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BETHESDA, MD – Last week, the National Institutes of Health (NIH) stated that it has $2 million in grant money set aside for a study examining the relationship between prescription narcotics and benzodiazepines and indoor plumbing.

toliet flushing medications
“There must be some magnetic attraction!”

“It has come to our attention that over the past 20 years, as the number of prescription narcotics and sedatives has skyrocketed, the amount of these medications disappearing down sink and toilet drains has increased at an even steeper rate,” explained Jon McMahon, MD, Ph.D, JD, MPH, MS.

“In America, a pill bottle full of prescription benzos or narcotics is 700,000 times more likely to fall into an indoor plumbing receptacle than all other medications combined.  Meds to treat high blood pressure, diabetes, and cholesterol are prescribed with ALMOST as much frequency as narcotics and benzos, yet are almost never lost down sinks or toilets.  Our aim is to find out if these chemical compounds have some magnetic properties or another explanation for their affinity to porcelain and metal pipes.  Our numbers don’t lie: there has to be scientific reasons for this incredible disparity.”

When questioned if patients could be lying about losing their prescription meds because they could be selling them or taking them more frequently than their prescription indicates, Dr. McMahon responded, “I highly doubt that.  I mean, what chunk of rat excrement would lie and waste his or her doctor’s time in the office or occupy an ER room that could be used to treat someone suffering from an actual problem?  To prevent a vomiting elderly lady or a 3 year-old with an asthma attack from being promptly treated because you are a deceitful junkie wasting everyone’s time?  No one is that shamelessly heartless.”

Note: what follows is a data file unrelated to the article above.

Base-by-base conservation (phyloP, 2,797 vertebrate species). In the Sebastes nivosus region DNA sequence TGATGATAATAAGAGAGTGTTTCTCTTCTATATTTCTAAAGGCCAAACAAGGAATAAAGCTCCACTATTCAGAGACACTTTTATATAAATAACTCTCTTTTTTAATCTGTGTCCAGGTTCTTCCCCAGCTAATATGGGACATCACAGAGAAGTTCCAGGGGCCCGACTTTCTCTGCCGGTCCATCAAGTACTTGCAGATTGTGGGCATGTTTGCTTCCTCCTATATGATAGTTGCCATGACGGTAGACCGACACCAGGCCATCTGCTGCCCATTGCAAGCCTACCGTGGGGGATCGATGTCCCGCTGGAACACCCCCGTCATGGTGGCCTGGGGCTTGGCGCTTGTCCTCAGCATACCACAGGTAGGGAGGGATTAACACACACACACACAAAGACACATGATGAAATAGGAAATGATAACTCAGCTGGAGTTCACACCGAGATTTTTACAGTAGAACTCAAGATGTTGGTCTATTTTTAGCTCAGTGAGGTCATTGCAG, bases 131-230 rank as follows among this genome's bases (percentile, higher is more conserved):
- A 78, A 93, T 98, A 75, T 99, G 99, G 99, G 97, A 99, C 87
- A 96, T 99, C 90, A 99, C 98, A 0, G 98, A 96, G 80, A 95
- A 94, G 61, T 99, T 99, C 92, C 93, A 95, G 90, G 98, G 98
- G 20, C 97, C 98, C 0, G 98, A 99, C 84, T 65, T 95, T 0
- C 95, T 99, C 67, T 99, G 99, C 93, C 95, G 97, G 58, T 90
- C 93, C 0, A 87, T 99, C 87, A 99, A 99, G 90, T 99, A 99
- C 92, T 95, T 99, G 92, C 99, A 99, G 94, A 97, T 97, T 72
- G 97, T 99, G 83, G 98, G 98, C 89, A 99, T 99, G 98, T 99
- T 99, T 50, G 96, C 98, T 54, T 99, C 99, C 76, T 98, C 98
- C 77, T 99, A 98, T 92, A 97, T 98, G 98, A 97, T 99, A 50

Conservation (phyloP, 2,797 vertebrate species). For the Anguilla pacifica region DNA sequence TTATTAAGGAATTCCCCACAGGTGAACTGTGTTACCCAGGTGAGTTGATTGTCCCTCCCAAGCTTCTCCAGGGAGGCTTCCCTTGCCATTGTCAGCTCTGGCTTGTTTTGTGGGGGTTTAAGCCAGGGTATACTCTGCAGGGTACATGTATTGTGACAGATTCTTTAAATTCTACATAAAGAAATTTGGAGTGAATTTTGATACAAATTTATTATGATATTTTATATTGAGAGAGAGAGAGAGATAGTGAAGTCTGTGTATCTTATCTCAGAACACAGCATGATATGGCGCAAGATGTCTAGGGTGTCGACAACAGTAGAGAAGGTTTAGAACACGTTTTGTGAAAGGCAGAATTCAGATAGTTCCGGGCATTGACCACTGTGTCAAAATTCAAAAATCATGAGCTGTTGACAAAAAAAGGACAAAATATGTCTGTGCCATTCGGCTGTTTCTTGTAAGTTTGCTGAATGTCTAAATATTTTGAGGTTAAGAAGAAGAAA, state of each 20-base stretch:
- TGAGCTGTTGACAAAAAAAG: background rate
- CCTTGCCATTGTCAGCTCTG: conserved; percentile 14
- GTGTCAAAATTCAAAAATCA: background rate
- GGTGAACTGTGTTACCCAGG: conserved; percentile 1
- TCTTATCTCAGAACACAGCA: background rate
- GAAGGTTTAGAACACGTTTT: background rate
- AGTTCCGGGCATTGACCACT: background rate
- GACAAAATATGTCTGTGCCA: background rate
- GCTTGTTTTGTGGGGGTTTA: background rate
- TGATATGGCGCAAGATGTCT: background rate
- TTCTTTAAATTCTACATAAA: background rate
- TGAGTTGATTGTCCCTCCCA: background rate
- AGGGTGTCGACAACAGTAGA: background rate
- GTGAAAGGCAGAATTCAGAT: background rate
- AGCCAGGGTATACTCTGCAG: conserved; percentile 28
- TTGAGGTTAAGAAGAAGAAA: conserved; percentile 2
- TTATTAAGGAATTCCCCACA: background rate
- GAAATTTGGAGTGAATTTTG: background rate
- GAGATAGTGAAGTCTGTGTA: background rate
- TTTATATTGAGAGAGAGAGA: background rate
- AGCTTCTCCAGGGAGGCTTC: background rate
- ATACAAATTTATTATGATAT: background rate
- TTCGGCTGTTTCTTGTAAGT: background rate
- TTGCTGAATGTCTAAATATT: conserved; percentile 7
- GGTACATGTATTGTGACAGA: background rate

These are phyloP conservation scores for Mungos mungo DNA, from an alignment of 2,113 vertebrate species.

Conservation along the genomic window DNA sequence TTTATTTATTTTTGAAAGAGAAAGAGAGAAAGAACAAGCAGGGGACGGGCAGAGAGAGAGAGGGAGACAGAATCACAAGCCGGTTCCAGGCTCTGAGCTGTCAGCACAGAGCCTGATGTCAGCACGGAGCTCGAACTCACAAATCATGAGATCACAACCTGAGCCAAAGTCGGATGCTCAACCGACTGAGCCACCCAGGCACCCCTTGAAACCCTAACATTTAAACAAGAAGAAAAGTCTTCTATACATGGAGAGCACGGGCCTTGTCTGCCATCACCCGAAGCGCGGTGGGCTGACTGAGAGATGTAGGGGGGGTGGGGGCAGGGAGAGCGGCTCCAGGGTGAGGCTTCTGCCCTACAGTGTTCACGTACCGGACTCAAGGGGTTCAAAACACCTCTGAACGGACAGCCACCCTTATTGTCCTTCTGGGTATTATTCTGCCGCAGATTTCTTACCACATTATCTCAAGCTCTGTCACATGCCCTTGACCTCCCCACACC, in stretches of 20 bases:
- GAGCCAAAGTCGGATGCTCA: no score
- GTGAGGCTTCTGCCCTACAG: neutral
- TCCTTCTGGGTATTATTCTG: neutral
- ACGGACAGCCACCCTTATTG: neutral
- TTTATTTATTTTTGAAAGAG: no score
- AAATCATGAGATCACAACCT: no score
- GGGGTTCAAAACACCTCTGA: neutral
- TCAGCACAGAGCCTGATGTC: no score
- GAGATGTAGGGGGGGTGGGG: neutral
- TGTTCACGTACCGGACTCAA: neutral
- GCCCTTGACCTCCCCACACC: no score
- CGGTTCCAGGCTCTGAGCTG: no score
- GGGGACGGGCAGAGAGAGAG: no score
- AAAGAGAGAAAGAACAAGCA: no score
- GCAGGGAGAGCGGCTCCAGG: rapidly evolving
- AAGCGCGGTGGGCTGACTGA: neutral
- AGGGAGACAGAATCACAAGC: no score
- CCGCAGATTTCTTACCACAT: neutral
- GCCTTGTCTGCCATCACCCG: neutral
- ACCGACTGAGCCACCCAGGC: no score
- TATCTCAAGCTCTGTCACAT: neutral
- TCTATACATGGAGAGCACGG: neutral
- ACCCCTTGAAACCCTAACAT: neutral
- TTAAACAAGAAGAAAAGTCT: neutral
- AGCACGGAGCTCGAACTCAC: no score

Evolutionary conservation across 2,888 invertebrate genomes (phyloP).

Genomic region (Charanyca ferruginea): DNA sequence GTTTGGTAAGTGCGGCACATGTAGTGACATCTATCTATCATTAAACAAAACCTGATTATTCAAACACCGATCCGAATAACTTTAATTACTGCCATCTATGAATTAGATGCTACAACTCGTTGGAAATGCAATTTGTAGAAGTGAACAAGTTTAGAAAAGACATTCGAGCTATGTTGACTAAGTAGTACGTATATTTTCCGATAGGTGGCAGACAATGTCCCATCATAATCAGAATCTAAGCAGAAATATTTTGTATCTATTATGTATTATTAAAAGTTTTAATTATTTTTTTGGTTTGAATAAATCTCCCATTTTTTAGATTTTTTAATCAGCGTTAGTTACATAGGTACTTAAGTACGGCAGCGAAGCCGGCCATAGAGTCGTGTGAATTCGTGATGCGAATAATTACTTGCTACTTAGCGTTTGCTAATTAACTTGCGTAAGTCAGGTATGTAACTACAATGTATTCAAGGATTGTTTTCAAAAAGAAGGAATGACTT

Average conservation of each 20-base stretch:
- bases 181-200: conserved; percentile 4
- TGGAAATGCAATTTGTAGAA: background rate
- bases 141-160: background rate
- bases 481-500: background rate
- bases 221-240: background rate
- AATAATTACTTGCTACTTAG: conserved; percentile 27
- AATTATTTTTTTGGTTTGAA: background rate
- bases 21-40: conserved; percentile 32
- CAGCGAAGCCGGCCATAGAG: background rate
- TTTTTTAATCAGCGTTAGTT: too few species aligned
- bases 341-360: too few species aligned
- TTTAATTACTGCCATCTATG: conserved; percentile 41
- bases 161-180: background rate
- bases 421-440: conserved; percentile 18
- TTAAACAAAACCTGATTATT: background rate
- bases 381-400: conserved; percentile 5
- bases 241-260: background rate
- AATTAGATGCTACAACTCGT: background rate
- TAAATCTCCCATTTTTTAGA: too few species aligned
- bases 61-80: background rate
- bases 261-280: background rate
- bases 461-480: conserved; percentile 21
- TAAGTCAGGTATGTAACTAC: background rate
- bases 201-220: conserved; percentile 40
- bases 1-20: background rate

If the amount of narcotics lost into the sewage system is indeed correct, we could have toxic drug levels in our water ways.

“I was wondering why the fish seem to be getting so lazy and bloated recently,” said local fisherman Rob Wickers.  “The fish seem to making some strange sound that starts with ‘D’ but I can’t fully understand what they are asking for.”

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Jake Ho
After 10 years spent fighting the unwinnable war that is Emergency Medicine in America, an "ER doctor" left medicine altogether and joined a Buddhist temple in Tibet, changing his name to "Jake Ho." He found the peaceful solitude he achieved to be the antithesis of years spent dealing with unreasonable requests and reprimands from patients, families, hospital administrators, and consultants. The vows of celibacy and silence he took are largely mitigated by the blogging and internet porn made possible thanks to the temple's excellent Wi-Fi connection.